TDR: Do you have any ideas personally about what Dartmouth might want to do to help integrate integrate experiential learning into its curricula broadly?

CW: So I’ve had some meetings – I met with Barbara Will and with some other folks and there is definitely excitement around it. It’s hard to get faculty to change what they’re doing; it’s hard to change that from the top. There has to be an eagerness from individual faculty members to change what they’re doing and incorporate it in the classroom. So I’m sympathetic to administrators not being able to just sprinkle experiential pixie dust across campus and make it happen. I think the really encouraging thing is that experiential learning is a meaningful idea, and it can take many different forms in many different types of classes. Most of experiential learning is having an active engagement with the material that can be as simple as having an outside speaker come in who is an expert on a topic or have a couple speakers of different views and you have to write a memo on the topic that they are debating. And what that does is it means that rather than just sitting there listening – a passive experience – I’m actually listening because this person has information that I need to know. I have to actually figure out about how I feel about the minimum wage or sanctions – any topic that I’ve got to figure out, and this person in front of me speaking knows what I need to know. And it just changes the whole nature of the interaction. In Hanover, I’m teaching education policy, and the class is too big, but I think we absolutely should be talking to local school principles and school teachers. There are so many different ways that you can get out of the standard lecture format in a way that reinforces all that material that you’re reading about.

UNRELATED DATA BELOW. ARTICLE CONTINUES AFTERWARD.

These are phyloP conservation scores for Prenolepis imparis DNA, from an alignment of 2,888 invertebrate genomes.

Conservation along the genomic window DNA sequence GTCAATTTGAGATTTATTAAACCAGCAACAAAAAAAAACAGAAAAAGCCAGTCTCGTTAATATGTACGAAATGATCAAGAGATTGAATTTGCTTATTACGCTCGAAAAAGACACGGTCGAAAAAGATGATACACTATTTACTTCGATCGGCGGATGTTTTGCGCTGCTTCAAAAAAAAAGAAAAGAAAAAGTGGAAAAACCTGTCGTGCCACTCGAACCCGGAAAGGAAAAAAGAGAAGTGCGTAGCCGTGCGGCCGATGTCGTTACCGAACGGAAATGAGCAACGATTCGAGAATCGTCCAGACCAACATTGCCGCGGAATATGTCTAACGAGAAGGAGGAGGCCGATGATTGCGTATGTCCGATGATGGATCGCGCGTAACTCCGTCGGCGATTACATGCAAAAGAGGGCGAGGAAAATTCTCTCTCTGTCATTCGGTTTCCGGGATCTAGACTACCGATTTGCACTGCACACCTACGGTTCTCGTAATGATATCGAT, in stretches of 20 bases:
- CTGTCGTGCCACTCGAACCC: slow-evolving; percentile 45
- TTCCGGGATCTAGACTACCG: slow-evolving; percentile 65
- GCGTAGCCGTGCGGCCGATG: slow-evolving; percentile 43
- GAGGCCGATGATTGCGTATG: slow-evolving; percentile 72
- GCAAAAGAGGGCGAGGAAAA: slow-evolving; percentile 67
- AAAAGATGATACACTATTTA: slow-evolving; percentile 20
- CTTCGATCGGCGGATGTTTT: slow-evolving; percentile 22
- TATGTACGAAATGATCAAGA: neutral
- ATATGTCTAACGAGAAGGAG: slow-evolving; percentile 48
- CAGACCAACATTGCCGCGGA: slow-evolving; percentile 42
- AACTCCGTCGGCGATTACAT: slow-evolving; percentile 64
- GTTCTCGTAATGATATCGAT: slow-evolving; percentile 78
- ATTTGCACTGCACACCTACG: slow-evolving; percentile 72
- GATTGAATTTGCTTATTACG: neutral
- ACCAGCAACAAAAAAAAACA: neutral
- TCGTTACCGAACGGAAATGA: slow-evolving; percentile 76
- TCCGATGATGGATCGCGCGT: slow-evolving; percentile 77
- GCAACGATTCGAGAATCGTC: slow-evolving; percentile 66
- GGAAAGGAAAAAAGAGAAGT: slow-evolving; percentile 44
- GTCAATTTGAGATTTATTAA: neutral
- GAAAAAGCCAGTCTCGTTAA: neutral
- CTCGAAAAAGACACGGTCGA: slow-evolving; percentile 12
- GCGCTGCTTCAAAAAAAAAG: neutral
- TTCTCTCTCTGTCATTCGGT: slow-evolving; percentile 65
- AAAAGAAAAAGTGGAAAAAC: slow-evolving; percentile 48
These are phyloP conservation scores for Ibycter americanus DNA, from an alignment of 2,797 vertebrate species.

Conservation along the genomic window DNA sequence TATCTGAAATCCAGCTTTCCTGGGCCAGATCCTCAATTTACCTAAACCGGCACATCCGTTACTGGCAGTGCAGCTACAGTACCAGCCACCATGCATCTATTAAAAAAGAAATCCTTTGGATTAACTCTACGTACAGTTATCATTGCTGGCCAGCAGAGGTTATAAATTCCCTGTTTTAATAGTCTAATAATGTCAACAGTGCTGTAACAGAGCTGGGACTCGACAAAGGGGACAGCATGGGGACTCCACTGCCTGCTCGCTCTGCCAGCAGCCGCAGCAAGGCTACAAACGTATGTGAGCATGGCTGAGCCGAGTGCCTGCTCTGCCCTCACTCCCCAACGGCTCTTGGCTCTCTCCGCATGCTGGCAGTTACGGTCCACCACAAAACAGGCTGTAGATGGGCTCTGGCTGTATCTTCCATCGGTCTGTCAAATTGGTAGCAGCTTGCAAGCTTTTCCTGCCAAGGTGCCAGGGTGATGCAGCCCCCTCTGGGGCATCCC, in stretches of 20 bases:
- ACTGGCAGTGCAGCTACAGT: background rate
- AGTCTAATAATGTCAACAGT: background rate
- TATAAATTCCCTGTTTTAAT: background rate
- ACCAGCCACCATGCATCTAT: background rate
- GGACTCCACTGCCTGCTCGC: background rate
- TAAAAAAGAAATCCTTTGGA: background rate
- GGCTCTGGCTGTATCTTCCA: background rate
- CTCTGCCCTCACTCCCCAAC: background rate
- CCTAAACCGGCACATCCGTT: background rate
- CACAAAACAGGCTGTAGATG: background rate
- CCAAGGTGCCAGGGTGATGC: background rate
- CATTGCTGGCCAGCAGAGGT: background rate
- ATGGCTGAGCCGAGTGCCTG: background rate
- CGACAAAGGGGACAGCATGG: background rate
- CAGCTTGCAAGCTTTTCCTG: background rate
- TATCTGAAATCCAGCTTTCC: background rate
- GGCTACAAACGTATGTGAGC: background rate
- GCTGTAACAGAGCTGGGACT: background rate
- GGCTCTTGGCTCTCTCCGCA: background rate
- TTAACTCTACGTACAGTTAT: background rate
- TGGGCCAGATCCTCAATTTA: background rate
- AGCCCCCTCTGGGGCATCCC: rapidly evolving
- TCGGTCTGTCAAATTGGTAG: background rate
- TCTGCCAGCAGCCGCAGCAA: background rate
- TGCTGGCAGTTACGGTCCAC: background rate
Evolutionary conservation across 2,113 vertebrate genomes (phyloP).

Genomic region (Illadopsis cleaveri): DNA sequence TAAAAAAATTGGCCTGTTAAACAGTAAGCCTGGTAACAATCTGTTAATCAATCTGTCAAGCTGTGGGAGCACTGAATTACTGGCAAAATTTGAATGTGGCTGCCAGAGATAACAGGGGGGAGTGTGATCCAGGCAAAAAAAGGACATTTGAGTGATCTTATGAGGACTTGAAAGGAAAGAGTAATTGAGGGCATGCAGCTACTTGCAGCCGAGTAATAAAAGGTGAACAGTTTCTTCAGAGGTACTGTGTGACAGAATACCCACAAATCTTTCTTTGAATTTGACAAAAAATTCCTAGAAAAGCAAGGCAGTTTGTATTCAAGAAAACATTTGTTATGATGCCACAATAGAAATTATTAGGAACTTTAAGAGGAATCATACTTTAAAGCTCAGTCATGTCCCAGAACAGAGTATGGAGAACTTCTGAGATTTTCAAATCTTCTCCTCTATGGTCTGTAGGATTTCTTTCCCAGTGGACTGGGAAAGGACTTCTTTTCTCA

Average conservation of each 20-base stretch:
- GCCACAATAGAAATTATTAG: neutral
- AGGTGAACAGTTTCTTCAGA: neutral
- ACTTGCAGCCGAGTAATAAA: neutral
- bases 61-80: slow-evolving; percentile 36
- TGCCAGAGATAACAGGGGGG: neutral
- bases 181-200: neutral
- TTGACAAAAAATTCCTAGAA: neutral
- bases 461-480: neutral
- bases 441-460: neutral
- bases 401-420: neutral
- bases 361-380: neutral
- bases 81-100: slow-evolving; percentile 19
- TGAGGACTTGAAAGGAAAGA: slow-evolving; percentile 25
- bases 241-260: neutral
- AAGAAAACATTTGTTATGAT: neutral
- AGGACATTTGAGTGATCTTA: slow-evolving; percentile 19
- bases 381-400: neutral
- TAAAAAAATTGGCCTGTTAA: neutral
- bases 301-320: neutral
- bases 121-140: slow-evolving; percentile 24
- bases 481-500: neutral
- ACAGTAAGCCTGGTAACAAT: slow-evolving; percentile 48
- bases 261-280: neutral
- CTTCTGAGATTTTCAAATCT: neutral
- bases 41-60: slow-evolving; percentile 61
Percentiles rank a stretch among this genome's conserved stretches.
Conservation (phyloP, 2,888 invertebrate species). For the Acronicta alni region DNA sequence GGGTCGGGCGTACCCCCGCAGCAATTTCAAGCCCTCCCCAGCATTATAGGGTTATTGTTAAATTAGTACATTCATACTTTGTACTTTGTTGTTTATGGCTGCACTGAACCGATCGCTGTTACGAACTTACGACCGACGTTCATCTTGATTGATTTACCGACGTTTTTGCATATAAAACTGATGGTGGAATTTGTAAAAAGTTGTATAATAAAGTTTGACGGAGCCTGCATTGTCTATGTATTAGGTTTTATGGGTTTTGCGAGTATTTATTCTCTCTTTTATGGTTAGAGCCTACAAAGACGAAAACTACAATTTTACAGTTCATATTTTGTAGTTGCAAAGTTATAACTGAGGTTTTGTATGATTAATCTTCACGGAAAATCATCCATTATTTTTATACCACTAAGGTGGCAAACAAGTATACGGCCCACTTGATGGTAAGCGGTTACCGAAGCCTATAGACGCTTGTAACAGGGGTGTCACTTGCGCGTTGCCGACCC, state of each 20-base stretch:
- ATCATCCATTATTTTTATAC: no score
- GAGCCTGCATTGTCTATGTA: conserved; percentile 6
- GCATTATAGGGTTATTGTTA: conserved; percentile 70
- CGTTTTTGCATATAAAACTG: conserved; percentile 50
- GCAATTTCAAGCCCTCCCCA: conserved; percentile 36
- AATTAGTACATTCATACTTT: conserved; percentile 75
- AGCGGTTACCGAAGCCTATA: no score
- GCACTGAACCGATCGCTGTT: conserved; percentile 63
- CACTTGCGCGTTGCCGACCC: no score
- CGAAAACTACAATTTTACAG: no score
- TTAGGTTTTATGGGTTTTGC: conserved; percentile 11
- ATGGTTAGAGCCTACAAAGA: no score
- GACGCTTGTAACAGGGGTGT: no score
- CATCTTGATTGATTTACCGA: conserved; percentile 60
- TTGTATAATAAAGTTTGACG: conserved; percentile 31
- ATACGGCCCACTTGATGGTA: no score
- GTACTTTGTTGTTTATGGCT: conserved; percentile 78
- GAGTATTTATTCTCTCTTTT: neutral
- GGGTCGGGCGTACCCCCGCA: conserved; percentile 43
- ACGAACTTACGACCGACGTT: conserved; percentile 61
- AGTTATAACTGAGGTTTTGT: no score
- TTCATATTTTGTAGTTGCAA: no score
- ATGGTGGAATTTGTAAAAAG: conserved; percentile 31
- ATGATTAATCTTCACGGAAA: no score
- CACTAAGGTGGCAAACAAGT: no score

TDR: I’m wondering if you have thoughts on Dartmouth’s academic standing in a broad sense. We’ve been slipping in US News ranking and teaching rankings. We recently lost our R-1 certification as a research institution. Do you have any thoughts on what’s going on in terms of Dartmouth’s academic credibility?